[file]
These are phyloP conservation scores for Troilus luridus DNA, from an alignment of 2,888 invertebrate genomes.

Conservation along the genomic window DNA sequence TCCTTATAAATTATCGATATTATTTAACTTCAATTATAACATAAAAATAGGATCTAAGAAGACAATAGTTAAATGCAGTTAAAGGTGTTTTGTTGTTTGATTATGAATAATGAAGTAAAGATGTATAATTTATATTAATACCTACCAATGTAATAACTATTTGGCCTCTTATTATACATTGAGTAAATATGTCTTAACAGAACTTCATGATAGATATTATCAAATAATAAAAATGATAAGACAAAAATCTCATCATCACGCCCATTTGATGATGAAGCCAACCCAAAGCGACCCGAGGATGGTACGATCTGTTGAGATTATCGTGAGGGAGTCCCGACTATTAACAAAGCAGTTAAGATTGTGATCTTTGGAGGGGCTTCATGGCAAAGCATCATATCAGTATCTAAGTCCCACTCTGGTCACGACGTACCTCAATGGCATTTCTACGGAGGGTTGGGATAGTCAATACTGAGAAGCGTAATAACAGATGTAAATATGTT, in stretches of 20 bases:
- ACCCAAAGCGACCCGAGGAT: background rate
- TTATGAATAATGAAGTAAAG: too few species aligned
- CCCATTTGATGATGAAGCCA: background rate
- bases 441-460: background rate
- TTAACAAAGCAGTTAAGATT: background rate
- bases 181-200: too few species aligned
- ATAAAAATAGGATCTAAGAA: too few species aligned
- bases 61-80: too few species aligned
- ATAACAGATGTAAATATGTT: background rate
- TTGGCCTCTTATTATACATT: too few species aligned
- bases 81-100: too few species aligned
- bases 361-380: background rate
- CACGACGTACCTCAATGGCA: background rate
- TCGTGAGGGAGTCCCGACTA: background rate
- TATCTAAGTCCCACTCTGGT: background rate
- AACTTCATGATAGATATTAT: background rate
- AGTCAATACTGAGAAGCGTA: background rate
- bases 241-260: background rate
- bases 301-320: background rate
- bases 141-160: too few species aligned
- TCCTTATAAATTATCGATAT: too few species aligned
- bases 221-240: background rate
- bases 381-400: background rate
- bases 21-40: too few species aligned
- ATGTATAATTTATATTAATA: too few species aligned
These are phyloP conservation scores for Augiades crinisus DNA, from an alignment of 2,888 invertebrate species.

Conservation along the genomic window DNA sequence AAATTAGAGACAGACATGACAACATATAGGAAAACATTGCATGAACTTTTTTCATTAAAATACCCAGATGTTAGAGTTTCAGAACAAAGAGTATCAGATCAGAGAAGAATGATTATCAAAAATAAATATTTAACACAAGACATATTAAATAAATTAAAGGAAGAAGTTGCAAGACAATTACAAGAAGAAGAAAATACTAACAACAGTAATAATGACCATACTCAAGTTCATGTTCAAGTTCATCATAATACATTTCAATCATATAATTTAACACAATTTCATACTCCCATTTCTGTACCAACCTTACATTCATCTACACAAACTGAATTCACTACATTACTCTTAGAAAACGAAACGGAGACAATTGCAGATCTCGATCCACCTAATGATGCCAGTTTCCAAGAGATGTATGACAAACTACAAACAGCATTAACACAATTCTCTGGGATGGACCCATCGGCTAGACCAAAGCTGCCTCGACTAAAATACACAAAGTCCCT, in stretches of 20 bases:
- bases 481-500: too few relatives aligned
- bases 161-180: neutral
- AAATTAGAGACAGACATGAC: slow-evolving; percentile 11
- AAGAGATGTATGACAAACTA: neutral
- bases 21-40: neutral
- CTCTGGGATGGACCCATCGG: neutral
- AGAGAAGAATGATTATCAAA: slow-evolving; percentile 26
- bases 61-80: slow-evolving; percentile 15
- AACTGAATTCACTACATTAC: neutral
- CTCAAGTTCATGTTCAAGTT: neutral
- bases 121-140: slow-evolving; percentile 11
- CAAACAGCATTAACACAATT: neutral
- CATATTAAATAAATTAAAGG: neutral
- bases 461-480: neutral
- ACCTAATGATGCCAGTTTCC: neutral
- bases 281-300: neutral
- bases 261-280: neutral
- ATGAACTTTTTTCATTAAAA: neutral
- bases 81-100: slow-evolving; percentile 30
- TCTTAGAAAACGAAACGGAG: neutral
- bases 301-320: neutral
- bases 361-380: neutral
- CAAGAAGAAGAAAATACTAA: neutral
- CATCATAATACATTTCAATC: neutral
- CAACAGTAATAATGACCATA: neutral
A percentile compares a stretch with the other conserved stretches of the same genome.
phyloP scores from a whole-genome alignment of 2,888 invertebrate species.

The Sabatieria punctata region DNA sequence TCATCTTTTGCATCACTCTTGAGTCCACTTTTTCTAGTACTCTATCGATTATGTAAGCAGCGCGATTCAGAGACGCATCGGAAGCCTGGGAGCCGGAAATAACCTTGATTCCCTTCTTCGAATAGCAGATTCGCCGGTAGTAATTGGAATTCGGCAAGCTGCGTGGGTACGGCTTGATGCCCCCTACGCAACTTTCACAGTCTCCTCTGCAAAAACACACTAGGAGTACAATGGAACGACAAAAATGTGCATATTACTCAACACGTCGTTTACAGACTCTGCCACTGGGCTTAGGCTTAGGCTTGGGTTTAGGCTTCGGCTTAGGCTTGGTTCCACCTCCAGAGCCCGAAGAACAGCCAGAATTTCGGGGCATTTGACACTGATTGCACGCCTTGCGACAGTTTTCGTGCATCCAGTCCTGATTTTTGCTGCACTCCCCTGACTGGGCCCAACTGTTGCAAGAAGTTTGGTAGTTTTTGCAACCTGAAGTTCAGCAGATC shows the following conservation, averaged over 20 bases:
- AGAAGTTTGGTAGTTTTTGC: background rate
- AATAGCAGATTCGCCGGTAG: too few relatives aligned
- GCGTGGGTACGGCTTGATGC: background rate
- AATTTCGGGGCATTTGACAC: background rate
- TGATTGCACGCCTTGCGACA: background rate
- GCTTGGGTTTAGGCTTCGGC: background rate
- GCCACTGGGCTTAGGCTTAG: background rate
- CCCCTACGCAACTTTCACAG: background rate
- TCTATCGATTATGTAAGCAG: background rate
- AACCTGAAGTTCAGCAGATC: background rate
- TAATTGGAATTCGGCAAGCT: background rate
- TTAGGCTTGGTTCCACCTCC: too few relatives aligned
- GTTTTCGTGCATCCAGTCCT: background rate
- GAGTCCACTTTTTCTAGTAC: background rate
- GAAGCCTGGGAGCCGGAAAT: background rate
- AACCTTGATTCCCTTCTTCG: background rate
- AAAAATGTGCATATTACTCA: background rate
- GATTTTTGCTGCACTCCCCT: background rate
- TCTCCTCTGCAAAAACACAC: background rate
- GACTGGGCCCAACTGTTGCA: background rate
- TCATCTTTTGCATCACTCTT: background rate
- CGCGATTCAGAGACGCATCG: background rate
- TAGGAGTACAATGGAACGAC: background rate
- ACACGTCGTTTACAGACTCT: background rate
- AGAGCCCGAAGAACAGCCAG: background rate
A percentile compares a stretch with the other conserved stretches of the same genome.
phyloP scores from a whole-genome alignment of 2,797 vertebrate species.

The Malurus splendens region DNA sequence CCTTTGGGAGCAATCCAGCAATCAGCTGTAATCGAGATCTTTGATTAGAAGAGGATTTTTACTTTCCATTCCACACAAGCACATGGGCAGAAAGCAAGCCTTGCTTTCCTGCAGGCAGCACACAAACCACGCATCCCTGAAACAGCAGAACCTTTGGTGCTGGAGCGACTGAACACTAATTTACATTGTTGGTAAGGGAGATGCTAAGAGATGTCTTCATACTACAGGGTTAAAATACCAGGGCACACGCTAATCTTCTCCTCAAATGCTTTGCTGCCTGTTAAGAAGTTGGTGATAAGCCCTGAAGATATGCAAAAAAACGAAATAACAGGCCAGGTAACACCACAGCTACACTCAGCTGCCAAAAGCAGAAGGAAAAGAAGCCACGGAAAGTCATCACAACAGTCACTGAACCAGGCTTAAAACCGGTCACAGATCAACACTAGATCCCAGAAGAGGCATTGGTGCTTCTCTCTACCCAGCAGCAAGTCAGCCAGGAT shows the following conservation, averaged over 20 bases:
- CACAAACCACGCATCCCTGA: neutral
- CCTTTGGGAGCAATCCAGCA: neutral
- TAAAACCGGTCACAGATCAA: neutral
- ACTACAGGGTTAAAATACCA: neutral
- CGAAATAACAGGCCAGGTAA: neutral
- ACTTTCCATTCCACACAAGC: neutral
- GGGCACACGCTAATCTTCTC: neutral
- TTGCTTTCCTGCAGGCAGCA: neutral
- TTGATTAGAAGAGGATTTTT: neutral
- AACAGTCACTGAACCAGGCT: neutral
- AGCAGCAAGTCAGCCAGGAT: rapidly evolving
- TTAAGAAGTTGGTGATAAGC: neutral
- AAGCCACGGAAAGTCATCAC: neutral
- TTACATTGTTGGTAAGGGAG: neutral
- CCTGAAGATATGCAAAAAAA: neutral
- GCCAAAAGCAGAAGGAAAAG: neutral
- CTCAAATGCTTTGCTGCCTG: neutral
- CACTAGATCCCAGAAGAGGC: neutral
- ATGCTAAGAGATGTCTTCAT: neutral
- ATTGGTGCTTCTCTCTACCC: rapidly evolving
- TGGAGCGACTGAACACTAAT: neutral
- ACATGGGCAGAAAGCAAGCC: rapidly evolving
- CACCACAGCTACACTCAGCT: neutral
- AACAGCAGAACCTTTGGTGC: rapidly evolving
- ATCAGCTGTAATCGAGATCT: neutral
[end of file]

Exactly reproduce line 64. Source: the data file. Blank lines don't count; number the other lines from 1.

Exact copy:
- GCCACTGGGCTTAGGCTTAG: background rate